Recent rain throughout California made only a slight dent on a drought that has chugged along relentlessly for more than three years, according to federal scientists.
And dry conditions are expected to return for the next two weeks.
Rainfall drenched large portions of Northern California, improving stream flows, raising some river levels and spurring the growth of small plants and grasses, according to Matthew Rosencrans, a meteorologist with the National Oceanic and Atmospheric Administration's Climate Prediction Center.
The drought eased across the board throughout California, but it was not a dramatic change, according to a U.S. Drought Monitor map.
The map shows the percentage of the state in a severe drought -- the third harshest on a five-level scale -- improved from 95.04% to 94.42 percent.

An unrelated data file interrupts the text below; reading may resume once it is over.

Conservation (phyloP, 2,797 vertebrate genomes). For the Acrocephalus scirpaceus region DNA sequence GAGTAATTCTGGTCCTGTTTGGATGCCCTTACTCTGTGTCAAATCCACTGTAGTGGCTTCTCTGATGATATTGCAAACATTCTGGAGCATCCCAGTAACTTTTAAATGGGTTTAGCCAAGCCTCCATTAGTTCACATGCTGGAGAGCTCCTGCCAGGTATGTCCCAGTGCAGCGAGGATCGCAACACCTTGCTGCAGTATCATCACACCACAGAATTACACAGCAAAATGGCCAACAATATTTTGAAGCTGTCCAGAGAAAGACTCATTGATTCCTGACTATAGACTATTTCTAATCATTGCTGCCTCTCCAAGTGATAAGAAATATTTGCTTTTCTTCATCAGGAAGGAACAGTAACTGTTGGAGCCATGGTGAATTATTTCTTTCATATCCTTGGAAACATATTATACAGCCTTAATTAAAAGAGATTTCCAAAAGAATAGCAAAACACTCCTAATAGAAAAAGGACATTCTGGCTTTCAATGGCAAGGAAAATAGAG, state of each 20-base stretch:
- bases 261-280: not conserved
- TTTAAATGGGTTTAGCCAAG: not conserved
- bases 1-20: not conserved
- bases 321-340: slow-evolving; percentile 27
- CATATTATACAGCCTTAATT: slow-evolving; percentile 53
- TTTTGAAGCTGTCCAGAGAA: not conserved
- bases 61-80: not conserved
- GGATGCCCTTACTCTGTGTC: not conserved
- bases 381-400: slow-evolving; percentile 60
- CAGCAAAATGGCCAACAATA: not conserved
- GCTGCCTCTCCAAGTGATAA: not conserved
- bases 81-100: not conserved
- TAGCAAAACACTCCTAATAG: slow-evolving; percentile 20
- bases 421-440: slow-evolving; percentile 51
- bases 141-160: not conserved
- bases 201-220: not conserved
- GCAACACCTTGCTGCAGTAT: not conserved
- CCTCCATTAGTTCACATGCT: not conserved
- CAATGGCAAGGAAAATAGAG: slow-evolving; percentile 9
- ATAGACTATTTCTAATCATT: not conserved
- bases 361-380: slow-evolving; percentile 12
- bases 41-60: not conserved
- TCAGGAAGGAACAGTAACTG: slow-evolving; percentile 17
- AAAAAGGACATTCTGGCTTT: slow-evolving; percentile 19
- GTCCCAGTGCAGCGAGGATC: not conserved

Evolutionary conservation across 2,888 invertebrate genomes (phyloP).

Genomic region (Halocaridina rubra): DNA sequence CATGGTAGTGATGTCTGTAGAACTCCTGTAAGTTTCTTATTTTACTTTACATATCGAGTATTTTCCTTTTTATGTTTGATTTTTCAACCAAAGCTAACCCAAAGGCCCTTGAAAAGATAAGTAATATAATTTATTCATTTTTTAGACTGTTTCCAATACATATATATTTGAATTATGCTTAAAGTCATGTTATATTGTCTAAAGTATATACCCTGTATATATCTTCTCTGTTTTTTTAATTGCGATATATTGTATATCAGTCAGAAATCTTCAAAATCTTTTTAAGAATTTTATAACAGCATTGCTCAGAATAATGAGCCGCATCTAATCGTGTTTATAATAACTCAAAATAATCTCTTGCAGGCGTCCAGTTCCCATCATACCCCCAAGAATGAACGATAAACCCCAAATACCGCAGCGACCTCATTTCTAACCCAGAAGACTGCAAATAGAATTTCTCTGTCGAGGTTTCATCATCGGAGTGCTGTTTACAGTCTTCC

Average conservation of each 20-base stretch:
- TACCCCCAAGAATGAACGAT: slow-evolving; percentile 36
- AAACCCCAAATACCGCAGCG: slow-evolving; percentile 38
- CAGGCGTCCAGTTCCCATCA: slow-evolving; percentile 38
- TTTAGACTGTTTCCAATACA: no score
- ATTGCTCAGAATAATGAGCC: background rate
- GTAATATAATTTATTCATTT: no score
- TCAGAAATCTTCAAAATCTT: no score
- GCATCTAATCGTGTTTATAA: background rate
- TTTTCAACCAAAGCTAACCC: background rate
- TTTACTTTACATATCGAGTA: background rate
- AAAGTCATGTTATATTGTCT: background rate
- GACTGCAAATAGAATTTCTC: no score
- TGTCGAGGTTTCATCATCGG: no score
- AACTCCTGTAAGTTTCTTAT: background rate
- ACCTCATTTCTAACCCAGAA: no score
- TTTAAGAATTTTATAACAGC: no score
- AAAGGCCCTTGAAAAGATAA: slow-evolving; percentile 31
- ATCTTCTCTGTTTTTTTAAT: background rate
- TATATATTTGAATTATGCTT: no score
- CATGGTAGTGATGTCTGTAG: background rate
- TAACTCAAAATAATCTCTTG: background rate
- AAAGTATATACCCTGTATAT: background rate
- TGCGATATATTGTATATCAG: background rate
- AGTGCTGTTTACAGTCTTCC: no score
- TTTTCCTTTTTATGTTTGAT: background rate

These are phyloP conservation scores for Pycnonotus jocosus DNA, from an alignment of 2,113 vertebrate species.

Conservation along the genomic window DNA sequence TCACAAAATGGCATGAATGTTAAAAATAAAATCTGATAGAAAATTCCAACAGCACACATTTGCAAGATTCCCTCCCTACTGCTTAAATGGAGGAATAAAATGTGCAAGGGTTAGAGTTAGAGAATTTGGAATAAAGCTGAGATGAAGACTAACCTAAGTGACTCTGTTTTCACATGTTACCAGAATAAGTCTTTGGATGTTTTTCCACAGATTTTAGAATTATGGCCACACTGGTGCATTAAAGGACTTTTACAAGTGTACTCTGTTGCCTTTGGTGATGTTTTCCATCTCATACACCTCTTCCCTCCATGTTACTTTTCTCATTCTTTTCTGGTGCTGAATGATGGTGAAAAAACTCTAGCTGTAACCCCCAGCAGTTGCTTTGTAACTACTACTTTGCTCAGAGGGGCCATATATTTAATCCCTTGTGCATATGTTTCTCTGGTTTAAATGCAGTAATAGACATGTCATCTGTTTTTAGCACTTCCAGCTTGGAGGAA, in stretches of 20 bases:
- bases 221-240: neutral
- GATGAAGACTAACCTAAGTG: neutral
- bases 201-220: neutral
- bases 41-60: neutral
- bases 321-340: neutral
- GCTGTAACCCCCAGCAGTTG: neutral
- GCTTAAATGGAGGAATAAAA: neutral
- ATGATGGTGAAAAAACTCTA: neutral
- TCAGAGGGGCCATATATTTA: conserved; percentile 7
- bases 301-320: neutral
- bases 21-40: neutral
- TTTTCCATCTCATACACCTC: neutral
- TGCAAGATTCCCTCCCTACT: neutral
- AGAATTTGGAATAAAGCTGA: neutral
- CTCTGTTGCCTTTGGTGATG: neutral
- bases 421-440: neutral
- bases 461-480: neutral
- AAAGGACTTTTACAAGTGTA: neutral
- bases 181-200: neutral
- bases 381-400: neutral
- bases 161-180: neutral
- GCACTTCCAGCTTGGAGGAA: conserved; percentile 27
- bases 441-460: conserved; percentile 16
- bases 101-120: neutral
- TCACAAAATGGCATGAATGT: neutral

The percentage of California under exceptional drought conditions -- considered the most extreme --improved from 58.41% to 55.08%.
Although the rainstorms may have brought a sense of relief from the drought, the respite will be brief.
"It's looking bad for the next two weeks," said David Miskus, NOAA's senior meteorologist with the Climate Prediction Center.
The next two weeks will be warm and dry, and rain for the next three months is uncertain. El Ñino conditions, which sometimes bring above normal rains, could form in the Pacific, but the phenomenon would almost certainly be weak if it did.
And it would take a record wet year, or several years of above normal rainfall to restore the state's critically low reservoir levels, Miskus said.
The recent storm, he said, didn't improve snowpack levels in the Sierras.
But at this point, Miskus said Californians will welcome any amount of rain.
"It's got to rain sometime," he said.